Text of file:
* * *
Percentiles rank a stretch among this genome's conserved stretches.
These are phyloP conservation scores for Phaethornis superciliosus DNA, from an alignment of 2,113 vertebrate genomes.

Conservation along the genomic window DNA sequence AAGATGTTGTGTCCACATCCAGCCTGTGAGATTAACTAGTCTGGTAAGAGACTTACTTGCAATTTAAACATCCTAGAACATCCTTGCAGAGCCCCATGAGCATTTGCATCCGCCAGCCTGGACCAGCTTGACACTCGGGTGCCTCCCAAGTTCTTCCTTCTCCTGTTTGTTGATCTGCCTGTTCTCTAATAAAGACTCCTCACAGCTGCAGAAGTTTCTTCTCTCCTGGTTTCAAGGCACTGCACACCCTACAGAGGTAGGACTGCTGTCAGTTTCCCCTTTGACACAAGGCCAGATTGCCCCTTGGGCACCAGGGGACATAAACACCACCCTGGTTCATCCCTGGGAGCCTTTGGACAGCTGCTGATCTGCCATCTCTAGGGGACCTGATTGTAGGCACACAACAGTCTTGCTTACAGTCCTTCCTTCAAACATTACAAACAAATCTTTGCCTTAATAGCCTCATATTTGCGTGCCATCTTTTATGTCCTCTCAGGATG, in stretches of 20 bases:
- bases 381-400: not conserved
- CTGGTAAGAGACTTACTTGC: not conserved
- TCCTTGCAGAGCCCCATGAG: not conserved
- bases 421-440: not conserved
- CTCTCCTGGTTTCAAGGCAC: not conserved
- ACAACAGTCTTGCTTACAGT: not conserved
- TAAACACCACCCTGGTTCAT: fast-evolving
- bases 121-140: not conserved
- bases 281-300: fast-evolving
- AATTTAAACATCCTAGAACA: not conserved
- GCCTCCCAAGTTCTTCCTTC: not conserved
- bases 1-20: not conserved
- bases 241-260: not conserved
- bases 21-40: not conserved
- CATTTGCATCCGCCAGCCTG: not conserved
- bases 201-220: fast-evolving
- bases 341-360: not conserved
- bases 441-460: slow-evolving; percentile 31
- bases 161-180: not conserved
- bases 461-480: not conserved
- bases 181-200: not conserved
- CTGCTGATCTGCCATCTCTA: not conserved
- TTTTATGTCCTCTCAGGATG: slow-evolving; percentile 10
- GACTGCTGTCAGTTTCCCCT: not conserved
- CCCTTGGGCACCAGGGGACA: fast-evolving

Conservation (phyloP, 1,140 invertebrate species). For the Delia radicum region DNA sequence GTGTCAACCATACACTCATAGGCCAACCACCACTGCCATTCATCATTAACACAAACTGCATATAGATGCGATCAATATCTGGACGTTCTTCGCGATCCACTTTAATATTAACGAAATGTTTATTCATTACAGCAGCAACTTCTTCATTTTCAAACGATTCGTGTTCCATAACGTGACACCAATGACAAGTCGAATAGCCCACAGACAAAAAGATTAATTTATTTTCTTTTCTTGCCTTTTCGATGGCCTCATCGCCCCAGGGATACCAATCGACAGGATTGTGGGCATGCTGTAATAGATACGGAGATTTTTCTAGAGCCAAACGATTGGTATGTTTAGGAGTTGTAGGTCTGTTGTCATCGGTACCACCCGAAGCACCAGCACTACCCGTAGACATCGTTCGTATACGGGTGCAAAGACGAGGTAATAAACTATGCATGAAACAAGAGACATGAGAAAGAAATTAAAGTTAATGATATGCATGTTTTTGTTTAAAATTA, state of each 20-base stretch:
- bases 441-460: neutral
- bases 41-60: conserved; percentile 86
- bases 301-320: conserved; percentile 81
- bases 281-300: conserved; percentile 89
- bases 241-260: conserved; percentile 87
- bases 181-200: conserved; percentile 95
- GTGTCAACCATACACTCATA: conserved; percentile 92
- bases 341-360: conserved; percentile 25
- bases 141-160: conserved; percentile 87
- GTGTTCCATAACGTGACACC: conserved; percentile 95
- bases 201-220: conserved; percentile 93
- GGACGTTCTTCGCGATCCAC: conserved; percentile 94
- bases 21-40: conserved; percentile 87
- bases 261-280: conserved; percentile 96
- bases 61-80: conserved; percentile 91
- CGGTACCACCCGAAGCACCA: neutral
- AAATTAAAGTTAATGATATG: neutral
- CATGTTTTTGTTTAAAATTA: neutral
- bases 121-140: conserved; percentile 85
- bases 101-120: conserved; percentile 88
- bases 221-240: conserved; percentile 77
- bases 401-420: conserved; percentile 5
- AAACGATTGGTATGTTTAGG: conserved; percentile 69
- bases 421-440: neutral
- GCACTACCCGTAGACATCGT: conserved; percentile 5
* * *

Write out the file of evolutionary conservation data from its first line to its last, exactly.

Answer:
Percentiles rank a stretch among this genome's conserved stretches.
These are phyloP conservation scores for Phaethornis superciliosus DNA, from an alignment of 2,113 vertebrate genomes.

Conservation along the genomic window DNA sequence AAGATGTTGTGTCCACATCCAGCCTGTGAGATTAACTAGTCTGGTAAGAGACTTACTTGCAATTTAAACATCCTAGAACATCCTTGCAGAGCCCCATGAGCATTTGCATCCGCCAGCCTGGACCAGCTTGACACTCGGGTGCCTCCCAAGTTCTTCCTTCTCCTGTTTGTTGATCTGCCTGTTCTCTAATAAAGACTCCTCACAGCTGCAGAAGTTTCTTCTCTCCTGGTTTCAAGGCACTGCACACCCTACAGAGGTAGGACTGCTGTCAGTTTCCCCTTTGACACAAGGCCAGATTGCCCCTTGGGCACCAGGGGACATAAACACCACCCTGGTTCATCCCTGGGAGCCTTTGGACAGCTGCTGATCTGCCATCTCTAGGGGACCTGATTGTAGGCACACAACAGTCTTGCTTACAGTCCTTCCTTCAAACATTACAAACAAATCTTTGCCTTAATAGCCTCATATTTGCGTGCCATCTTTTATGTCCTCTCAGGATG, in stretches of 20 bases:
- bases 381-400: not conserved
- CTGGTAAGAGACTTACTTGC: not conserved
- TCCTTGCAGAGCCCCATGAG: not conserved
- bases 421-440: not conserved
- CTCTCCTGGTTTCAAGGCAC: not conserved
- ACAACAGTCTTGCTTACAGT: not conserved
- TAAACACCACCCTGGTTCAT: fast-evolving
- bases 121-140: not conserved
- bases 281-300: fast-evolving
- AATTTAAACATCCTAGAACA: not conserved
- GCCTCCCAAGTTCTTCCTTC: not conserved
- bases 1-20: not conserved
- bases 241-260: not conserved
- bases 21-40: not conserved
- CATTTGCATCCGCCAGCCTG: not conserved
- bases 201-220: fast-evolving
- bases 341-360: not conserved
- bases 441-460: slow-evolving; percentile 31
- bases 161-180: not conserved
- bases 461-480: not conserved
- bases 181-200: not conserved
- CTGCTGATCTGCCATCTCTA: not conserved
- TTTTATGTCCTCTCAGGATG: slow-evolving; percentile 10
- GACTGCTGTCAGTTTCCCCT: not conserved
- CCCTTGGGCACCAGGGGACA: fast-evolving

Conservation (phyloP, 1,140 invertebrate species). For the Delia radicum region DNA sequence GTGTCAACCATACACTCATAGGCCAACCACCACTGCCATTCATCATTAACACAAACTGCATATAGATGCGATCAATATCTGGACGTTCTTCGCGATCCACTTTAATATTAACGAAATGTTTATTCATTACAGCAGCAACTTCTTCATTTTCAAACGATTCGTGTTCCATAACGTGACACCAATGACAAGTCGAATAGCCCACAGACAAAAAGATTAATTTATTTTCTTTTCTTGCCTTTTCGATGGCCTCATCGCCCCAGGGATACCAATCGACAGGATTGTGGGCATGCTGTAATAGATACGGAGATTTTTCTAGAGCCAAACGATTGGTATGTTTAGGAGTTGTAGGTCTGTTGTCATCGGTACCACCCGAAGCACCAGCACTACCCGTAGACATCGTTCGTATACGGGTGCAAAGACGAGGTAATAAACTATGCATGAAACAAGAGACATGAGAAAGAAATTAAAGTTAATGATATGCATGTTTTTGTTTAAAATTA, state of each 20-base stretch:
- bases 441-460: neutral
- bases 41-60: conserved; percentile 86
- bases 301-320: conserved; percentile 81
- bases 281-300: conserved; percentile 89
- bases 241-260: conserved; percentile 87
- bases 181-200: conserved; percentile 95
- GTGTCAACCATACACTCATA: conserved; percentile 92
- bases 341-360: conserved; percentile 25
- bases 141-160: conserved; percentile 87
- GTGTTCCATAACGTGACACC: conserved; percentile 95
- bases 201-220: conserved; percentile 93
- GGACGTTCTTCGCGATCCAC: conserved; percentile 94
- bases 21-40: conserved; percentile 87
- bases 261-280: conserved; percentile 96
- bases 61-80: conserved; percentile 91
- CGGTACCACCCGAAGCACCA: neutral
- AAATTAAAGTTAATGATATG: neutral
- CATGTTTTTGTTTAAAATTA: neutral
- bases 121-140: conserved; percentile 85
- bases 101-120: conserved; percentile 88
- bases 221-240: conserved; percentile 77
- bases 401-420: conserved; percentile 5
- AAACGATTGGTATGTTTAGG: conserved; percentile 69
- bases 421-440: neutral
- GCACTACCCGTAGACATCGT: conserved; percentile 5